Explore / Articles
Restoring the Mold gold cape
Shaping the cape
Before it was restored in the 1960s, it was difficult to tell exactly what shape this remarkable object was. It consisted of flattened fragments of thin gold sheet, some large, some small, with cracks, splits and holes all over them. There were also areas missing.
The fragments of the cape were laid out flat, with likely joins matched. The largest fragment was from the back of the object.
A conservator from the British Museum made an outline drawing, which could be folded up into three dimensions. This gave a shape from which a plastic support could be made and on which the fragments could be arranged. Some of the repoussé decoration had been flattened while the object was in the ground. The conservator carefully pushed the decoration back into position with a wooden tool. As a result, these areas of gold sheet regained their original curvature. The form of a cape that fitted the shape of a person's shoulders became apparent.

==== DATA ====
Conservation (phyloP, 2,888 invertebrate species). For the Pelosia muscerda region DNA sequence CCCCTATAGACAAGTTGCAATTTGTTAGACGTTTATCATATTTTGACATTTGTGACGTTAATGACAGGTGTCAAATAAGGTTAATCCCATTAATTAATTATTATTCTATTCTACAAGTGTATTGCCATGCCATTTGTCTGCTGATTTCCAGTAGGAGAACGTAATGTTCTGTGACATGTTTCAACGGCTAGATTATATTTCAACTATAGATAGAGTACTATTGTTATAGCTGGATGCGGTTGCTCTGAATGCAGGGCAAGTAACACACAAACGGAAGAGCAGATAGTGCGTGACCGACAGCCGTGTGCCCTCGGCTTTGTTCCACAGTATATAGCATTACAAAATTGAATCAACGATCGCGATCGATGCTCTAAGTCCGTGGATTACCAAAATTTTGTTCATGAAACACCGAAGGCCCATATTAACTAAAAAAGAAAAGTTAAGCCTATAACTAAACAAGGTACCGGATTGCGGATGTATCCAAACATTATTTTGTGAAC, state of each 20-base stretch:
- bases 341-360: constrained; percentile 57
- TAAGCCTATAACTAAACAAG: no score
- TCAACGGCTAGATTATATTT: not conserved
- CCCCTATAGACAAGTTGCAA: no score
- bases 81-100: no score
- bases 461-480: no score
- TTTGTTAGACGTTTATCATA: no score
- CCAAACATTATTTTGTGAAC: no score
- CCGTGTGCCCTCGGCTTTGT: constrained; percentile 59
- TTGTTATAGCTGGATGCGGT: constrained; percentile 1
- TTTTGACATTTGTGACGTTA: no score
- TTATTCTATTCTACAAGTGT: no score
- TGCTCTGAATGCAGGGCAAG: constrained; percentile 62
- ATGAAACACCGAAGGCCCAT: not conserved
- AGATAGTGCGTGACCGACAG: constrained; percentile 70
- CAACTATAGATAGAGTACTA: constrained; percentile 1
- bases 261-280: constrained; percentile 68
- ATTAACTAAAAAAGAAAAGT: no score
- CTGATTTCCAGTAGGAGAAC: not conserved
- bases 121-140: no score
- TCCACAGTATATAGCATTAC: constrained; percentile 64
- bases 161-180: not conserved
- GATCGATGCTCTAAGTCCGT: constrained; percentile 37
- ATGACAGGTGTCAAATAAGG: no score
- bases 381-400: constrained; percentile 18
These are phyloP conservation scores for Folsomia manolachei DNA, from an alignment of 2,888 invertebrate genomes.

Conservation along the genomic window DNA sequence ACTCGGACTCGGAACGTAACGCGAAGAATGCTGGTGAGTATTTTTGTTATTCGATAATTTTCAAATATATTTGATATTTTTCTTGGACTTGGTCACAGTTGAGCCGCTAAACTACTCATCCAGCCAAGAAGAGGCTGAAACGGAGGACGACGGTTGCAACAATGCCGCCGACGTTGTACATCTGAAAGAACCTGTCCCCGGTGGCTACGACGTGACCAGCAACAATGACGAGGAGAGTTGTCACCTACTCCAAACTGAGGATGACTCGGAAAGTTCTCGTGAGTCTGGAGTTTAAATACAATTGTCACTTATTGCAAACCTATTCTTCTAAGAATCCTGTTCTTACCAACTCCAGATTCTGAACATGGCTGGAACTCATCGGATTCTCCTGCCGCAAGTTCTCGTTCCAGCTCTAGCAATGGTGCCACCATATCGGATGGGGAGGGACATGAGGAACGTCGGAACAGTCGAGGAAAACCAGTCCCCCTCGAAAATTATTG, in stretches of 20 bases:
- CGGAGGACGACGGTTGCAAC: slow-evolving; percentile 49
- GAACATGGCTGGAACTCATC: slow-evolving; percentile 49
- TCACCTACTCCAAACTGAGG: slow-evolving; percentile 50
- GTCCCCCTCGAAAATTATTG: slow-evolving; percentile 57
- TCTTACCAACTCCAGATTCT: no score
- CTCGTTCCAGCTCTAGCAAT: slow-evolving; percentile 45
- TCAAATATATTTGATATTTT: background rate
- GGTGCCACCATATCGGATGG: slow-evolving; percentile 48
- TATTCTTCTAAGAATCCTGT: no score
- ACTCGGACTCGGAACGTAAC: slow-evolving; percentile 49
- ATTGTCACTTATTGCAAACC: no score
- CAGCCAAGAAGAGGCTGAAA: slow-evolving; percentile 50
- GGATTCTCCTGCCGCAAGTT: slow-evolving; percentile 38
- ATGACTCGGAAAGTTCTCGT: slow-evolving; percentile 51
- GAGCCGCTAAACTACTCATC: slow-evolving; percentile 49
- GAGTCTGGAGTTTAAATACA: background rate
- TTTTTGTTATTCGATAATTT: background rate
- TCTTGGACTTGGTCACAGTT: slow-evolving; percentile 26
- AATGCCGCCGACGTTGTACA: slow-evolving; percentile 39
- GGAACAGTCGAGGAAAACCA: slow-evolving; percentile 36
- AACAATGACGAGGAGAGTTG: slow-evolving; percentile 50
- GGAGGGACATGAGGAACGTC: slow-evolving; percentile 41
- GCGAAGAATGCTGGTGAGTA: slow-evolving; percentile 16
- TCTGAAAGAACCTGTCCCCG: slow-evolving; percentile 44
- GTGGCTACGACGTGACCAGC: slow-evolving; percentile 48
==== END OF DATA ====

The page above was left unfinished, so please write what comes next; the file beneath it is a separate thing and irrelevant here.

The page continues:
The conservator was now able to reconstruct the cape by joining the gold fragments with a water-soluble polyvinyl acetate (PVAc) adhesive. This was done on a backing of Terylene net.
As the fragile gold pieces were joined, the cape became unwieldy and had to be supported with an arrangement of specially designed and constructed clamps. Once all the fragments were joined, one large gap remained at the front. The gap was filled with a gilded copper plate, electroformed from part of the pattern. This allowed the cape to stand on its own, but for extra safety it was mounted on a fibreglass and resin support.